Edo NUJ 9: NUJ, Police, EFCC notified By: Sebastine Ebhuomhan
Edo NUJ 9: NUJ, Police, EFCC notified
By: Sebastine Ebhuomhan, Benin City, Edo State
Friday, 3rd November, 2017
On a certain day, early 2014, this correspondent paid an unscheduled visit to the media unit office of former Governor Adams Oshiomhole’s Chief Press Secretary, Peter Okhiria, at the Government House.
Speaking with the open and amiable spokesman, it became clear that he had sent a message to certain foremost print journalists through Correspondents Chapel leadership that was not delivered to all the intended. Curiously, Mr Okhiria, who had promised to find out why the chapel’s leadership of Simon Ebegbulem of Vanguard newspapers as chairman and Alemma-Ozioruva Aliu of The Guardian newspapers as secretary then were found of excluding this correspondent from such information and activities, called Aliu’s mobile phone right there.
Despite being expressly directed to include this correspondent, the respondent defended that they included only members of the chapel. Fat lie! Asked why this correspondent is not a member of a chapel he had been its member when he worked for The Punch, Aliu replied that he is not a journalist! Shocked beyond his bone marrow, Mr Okhiria counselled Aliu not to say such a thing in the public about a journalist that he, Aliu, knows has worked at far higher levels with awards and recognitions for diligent and ethical practice merely because he read English in the university.
The truth Aliu and Simon, both of whom could not even attend the university, conveniently bye-passed in that telephone chat is that a journalist can be non-elective member of NUJ irrespective of discipline as long as he has verifiable job and media house. Secondly, they deliberately refused to disclose that this correspondent actually re-applied to Correspondents Chapel with required papers about five times, which they blatantly refused to approve because they conveniently pick rules to apply to individuals.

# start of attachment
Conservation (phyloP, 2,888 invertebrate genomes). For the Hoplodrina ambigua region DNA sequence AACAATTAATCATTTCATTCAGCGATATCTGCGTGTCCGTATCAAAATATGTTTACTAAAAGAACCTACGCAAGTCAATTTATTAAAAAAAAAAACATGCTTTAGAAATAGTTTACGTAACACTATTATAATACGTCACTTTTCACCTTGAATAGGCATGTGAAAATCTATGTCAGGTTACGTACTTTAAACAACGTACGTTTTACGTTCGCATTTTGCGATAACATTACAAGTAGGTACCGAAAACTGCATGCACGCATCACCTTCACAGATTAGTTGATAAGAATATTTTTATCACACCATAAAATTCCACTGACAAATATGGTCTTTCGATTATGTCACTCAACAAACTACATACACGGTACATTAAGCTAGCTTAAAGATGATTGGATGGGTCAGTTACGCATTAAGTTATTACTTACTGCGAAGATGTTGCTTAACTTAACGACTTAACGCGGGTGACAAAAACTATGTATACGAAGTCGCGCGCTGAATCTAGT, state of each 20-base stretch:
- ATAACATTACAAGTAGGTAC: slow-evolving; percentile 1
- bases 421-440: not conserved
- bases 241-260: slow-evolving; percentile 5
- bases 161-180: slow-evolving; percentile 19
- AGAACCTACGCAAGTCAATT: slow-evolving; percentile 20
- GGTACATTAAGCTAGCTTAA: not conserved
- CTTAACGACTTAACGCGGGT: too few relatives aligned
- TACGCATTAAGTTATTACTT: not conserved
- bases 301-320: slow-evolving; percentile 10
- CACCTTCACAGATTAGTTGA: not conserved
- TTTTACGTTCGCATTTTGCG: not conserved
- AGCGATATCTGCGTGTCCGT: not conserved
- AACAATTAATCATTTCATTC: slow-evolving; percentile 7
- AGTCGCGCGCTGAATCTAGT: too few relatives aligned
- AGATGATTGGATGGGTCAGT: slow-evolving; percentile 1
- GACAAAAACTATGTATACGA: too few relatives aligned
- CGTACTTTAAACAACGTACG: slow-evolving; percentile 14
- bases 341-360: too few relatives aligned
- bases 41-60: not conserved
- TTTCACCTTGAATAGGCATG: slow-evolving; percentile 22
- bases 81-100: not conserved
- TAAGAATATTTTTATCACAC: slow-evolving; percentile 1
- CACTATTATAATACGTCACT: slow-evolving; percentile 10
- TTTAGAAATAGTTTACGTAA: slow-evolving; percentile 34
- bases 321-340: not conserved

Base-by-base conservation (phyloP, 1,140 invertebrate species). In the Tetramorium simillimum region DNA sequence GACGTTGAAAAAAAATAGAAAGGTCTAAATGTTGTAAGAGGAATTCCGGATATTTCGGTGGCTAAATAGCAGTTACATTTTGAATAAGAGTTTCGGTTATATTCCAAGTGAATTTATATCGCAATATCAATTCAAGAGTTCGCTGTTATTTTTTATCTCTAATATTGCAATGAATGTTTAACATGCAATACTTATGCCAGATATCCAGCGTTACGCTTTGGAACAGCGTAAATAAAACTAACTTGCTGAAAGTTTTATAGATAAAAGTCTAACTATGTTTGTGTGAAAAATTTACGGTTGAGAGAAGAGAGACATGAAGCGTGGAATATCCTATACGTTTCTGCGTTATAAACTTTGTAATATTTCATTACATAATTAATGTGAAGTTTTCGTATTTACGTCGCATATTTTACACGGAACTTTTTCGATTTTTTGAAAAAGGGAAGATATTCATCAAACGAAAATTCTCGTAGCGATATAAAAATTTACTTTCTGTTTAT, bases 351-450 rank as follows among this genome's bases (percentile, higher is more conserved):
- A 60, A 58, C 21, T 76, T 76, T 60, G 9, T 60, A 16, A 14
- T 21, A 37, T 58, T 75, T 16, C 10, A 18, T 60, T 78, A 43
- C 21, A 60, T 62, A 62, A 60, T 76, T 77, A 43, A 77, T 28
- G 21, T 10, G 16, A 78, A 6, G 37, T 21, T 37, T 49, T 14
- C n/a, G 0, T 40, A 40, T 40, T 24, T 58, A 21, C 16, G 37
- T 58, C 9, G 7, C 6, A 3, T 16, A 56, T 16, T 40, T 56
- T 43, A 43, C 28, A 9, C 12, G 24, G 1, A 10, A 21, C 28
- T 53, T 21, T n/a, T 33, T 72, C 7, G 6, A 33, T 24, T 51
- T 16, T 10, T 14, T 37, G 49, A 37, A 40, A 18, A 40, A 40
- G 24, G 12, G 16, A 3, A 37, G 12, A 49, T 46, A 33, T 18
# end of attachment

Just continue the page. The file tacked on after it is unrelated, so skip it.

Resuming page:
An ancient and enduring human tradition teaches that people at the top often make the rules—but don’t want to live by them. The height of hypocrisy, many powerful leaders, presidents, governors and citizens have followed this course of history into oblivion: after taking the women they wanted, stealing the money they wanted and converting the privileges they wanted.
From a didactic view in 2nd Samuel of how David lusted and seized Bathsheba without challenge from the patriotic Uriah, the world is replete with stories of dire consequences for men and women who made laws but didn’t live by such laws.
At the level of journalism, unqualified and unintelligent people often push themselves for union positions, do everything evil to retain power and hold members accountable to alien laws even when they can’t observe professional ethics and constitutions. This explains the running theatre of the absurd in Edo State starring a group of nine suspended journalists and union leaders and supportive senior government officials, whose undue and unwarranted joinder has pushed an ordinary union disciplinary matter onto the brink of bloody violence through blackmail, intimidation, harassment and threat.
To remind you, Edo State Council of Nigeria Union of Journalists (NUJ) last month suspended its Secretary, Mr Alemma-Ozioruva Aliu (of The Guardian) and eight other members including its Correspondents Chapel chairman, Simon Ebegbulem (of Vanguard); vice chairman, Cajetan Mmuta (of New Telegraph); secretary, Patrick Ochoga (of Leadership) and financial secretary, Ehis Ugbaugba (of News Agency of Nigeria). The others are: Tony Osauzo (of Sun); Adibe Emenyonu (of Thisday); Friday Otabor Osagie (of The Nation) and Adekumbi Ero (of Tell Magazine).
The nine members were suspended indefinitely for secretly collecting, converting, sharing and stealing N5m cash gift given to the council.
The union later met at both state and chapel congresses to impeach the Secretary before ratifying the chapel leaders’ indefinite suspension for failure to refund the N5m to the union within a deadline, which paved the way for a caretaker management committee.
Following an appeal by the nine members, the NUJ Headquarters in Abuja magnanimously referred their case back to Edo State Council’s ethics and disciplinary committee for a proper investigation along with a directive that the committee submits its recommendations for congress ratification before reporting to it, thereafter.